As leadership departs, NASA quietly moves to buy more Soyuz seats, Ars Technica

"Last September, based upon anonymous sources, Ars reported that NASA had begun considering buying additional seats in 2019 as a hedge against further delays with the commercial crew program. Both NASA Administrator Charles Bolden and the agency's head of human spaceflight, Bill Gerstenmaier, subsequently denied this report."

NASA considering Boeing offer for additional Soyuz seats, SpaceNews

"NASA officials previous indicated that there were no plans by the agency to purchase additional Soyuz seats directly from Roscosmos. William Gerstenmaier, NASA associate administrator for human exploration and operations, said in an October interview that the deadline had passed for NASA to purchase additional Soyuz seats from Roscosmos for 2019 missions."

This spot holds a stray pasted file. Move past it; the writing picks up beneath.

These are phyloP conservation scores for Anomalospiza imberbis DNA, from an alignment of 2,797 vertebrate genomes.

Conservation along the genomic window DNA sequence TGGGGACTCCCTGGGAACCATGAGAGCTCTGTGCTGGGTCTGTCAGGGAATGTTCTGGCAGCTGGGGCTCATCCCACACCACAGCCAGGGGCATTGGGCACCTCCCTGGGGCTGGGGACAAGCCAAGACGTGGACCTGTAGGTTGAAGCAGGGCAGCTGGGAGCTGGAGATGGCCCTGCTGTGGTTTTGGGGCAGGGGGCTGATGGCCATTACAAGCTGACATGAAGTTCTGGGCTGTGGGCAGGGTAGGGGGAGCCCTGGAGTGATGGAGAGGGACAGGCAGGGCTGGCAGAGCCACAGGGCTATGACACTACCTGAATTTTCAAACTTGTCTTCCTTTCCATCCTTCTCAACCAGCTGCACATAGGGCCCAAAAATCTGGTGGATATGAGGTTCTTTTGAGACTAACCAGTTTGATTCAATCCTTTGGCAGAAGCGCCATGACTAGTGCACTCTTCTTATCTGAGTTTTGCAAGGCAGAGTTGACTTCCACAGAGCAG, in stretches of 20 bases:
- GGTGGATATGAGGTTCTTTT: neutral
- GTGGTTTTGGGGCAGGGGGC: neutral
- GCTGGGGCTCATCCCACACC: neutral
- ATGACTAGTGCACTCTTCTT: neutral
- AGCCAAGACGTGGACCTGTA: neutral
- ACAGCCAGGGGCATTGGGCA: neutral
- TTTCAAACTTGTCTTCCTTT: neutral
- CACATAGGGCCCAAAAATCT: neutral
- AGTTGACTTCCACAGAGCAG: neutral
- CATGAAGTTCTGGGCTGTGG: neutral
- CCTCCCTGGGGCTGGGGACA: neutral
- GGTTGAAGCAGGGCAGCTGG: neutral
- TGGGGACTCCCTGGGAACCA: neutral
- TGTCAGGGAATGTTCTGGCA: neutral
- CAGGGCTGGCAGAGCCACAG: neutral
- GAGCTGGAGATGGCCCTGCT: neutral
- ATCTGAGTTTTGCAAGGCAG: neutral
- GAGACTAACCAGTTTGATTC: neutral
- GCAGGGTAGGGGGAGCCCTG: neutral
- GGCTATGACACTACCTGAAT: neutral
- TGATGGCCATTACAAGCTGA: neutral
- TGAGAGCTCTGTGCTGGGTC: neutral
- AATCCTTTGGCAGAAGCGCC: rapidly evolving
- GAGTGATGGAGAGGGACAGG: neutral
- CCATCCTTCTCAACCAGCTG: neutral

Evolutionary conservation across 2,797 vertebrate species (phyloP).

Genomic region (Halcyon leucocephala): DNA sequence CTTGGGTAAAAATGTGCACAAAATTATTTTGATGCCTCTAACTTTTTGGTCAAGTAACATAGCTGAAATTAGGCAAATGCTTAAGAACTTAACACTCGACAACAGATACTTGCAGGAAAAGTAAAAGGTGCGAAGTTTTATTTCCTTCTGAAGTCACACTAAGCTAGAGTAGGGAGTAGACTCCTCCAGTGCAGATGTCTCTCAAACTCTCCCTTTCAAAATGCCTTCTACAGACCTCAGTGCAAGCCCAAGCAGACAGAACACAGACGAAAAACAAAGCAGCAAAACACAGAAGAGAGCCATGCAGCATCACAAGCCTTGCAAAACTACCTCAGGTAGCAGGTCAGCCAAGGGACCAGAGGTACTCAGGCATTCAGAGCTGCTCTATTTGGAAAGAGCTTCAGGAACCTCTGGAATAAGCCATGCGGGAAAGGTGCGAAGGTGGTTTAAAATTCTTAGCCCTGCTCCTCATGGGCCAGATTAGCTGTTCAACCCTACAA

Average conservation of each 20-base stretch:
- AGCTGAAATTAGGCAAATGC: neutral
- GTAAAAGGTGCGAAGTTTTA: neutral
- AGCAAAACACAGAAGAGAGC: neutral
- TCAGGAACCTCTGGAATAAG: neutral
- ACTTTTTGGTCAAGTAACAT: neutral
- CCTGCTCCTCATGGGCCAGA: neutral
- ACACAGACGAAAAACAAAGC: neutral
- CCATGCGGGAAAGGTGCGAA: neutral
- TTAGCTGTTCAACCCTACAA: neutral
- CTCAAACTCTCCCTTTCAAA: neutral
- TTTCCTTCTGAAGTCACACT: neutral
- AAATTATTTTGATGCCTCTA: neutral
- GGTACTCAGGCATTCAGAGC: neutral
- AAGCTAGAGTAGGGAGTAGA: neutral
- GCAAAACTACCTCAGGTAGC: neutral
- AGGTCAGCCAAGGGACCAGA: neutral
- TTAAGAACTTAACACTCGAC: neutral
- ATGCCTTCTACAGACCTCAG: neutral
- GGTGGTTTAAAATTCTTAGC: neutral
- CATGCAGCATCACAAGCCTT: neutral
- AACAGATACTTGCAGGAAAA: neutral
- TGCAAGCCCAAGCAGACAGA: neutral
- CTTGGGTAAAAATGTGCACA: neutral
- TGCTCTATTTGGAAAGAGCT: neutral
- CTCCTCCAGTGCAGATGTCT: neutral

Keith's note: Have a look at the board of directors of RSC Energia. Five of the Eleven members work for Roscosmos including Yuri Vlasov "deputy general director for rocket and space industry of State Corporation for space activities Roscosmos". RSC Energia is owned by the Russian government. Buying Soyuz seats from RSC Energia instead of Roscosmos is a distinction without a difference. Boeing has not disclosed what the value of these seats are or what they will charge NASA for them.

SpaceX Nails It Again

- SpaceX Nails Launch and Landing on Return to Flight.

Exclusive Peek at SpaceX Data Shows Loss in 2015, Heavy Expectations for Nascent Internet Service, Wall Street Journal